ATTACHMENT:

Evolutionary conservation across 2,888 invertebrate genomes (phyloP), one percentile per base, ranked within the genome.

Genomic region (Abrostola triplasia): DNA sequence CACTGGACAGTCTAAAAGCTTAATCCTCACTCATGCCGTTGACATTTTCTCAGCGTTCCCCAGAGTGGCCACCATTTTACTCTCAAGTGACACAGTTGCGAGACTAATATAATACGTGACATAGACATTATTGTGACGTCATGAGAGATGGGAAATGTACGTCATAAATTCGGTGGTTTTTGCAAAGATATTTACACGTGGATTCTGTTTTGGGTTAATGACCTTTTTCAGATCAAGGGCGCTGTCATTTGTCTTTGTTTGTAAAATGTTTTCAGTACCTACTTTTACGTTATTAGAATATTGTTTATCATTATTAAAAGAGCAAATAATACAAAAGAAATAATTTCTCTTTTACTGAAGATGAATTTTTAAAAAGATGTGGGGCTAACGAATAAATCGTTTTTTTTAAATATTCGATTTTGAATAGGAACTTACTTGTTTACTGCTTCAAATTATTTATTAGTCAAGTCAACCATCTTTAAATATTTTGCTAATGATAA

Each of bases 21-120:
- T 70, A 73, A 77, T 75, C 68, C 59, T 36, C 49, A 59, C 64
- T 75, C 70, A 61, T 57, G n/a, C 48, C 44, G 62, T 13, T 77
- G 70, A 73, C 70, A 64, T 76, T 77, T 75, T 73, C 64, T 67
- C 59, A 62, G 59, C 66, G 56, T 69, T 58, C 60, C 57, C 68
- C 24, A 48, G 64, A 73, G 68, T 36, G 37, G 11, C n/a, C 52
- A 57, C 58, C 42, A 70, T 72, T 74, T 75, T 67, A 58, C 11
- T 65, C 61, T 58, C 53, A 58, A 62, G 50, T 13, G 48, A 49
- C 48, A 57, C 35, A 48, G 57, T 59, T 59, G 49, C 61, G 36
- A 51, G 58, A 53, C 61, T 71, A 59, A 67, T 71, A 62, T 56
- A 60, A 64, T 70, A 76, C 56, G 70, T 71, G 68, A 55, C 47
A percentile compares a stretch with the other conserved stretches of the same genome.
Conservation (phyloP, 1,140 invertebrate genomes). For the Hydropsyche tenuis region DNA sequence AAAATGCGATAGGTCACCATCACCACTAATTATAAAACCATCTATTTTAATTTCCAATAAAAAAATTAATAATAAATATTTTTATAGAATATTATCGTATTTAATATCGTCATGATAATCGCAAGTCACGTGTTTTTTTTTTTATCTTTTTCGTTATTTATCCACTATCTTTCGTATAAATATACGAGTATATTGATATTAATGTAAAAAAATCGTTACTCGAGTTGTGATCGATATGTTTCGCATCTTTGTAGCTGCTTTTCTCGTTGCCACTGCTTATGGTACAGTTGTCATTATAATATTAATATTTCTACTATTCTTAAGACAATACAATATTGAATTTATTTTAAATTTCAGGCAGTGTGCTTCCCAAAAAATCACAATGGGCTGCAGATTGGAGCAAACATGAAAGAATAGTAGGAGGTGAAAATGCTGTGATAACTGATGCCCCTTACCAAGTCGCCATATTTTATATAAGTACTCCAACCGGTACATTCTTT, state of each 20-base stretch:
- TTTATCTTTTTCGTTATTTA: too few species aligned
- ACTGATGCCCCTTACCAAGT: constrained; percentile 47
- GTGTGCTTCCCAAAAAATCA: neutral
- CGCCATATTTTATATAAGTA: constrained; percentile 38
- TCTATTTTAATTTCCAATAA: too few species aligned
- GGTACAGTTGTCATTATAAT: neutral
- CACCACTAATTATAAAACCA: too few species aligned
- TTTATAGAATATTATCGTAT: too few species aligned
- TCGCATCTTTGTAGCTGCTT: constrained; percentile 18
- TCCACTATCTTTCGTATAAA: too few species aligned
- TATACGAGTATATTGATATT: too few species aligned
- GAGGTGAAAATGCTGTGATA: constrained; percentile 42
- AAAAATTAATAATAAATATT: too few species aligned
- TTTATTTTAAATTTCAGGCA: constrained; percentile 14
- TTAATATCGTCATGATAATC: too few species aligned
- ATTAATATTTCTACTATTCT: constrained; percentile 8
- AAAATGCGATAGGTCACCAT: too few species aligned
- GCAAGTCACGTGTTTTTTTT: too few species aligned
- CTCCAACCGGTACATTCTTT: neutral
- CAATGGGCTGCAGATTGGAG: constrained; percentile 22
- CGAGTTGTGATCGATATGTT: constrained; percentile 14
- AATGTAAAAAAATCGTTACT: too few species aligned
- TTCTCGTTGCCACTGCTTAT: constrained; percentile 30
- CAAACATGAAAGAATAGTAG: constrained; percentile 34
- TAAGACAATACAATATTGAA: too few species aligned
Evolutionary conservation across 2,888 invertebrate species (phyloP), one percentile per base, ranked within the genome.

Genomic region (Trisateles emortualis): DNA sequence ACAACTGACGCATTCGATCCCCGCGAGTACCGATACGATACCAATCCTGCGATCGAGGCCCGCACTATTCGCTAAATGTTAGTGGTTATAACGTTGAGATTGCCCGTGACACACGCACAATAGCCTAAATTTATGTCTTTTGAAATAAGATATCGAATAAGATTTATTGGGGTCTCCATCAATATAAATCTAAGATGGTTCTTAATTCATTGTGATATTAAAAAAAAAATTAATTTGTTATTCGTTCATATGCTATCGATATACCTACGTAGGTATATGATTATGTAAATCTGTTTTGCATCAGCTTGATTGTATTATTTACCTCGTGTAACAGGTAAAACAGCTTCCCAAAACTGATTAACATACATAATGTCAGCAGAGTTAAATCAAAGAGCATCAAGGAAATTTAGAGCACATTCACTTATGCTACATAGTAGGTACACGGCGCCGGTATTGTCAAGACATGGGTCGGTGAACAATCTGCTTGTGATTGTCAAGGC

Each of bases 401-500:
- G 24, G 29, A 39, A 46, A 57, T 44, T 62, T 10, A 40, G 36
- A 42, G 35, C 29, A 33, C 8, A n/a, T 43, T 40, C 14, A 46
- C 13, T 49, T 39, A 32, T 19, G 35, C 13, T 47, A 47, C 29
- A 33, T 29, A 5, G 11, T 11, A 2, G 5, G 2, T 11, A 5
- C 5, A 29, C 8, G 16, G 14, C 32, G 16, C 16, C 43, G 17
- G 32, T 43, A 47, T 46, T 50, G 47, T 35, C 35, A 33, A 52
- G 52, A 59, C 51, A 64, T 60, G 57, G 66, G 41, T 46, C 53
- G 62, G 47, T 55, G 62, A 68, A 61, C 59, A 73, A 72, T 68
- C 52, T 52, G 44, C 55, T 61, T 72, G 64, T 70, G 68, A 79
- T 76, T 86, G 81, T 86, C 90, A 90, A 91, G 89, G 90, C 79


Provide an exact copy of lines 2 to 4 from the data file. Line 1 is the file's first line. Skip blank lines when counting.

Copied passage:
Genomic region (Abrostola triplasia): DNA sequence CACTGGACAGTCTAAAAGCTTAATCCTCACTCATGCCGTTGACATTTTCTCAGCGTTCCCCAGAGTGGCCACCATTTTACTCTCAAGTGACACAGTTGCGAGACTAATATAATACGTGACATAGACATTATTGTGACGTCATGAGAGATGGGAAATGTACGTCATAAATTCGGTGGTTTTTGCAAAGATATTTACACGTGGATTCTGTTTTGGGTTAATGACCTTTTTCAGATCAAGGGCGCTGTCATTTGTCTTTGTTTGTAAAATGTTTTCAGTACCTACTTTTACGTTATTAGAATATTGTTTATCATTATTAAAAGAGCAAATAATACAAAAGAAATAATTTCTCTTTTACTGAAGATGAATTTTTAAAAAGATGTGGGGCTAACGAATAAATCGTTTTTTTTAAATATTCGATTTTGAATAGGAACTTACTTGTTTACTGCTTCAAATTATTTATTAGTCAAGTCAACCATCTTTAAATATTTTGCTAATGATAA

Each of bases 21-120:
- T 70, A 73, A 77, T 75, C 68, C 59, T 36, C 49, A 59, C 64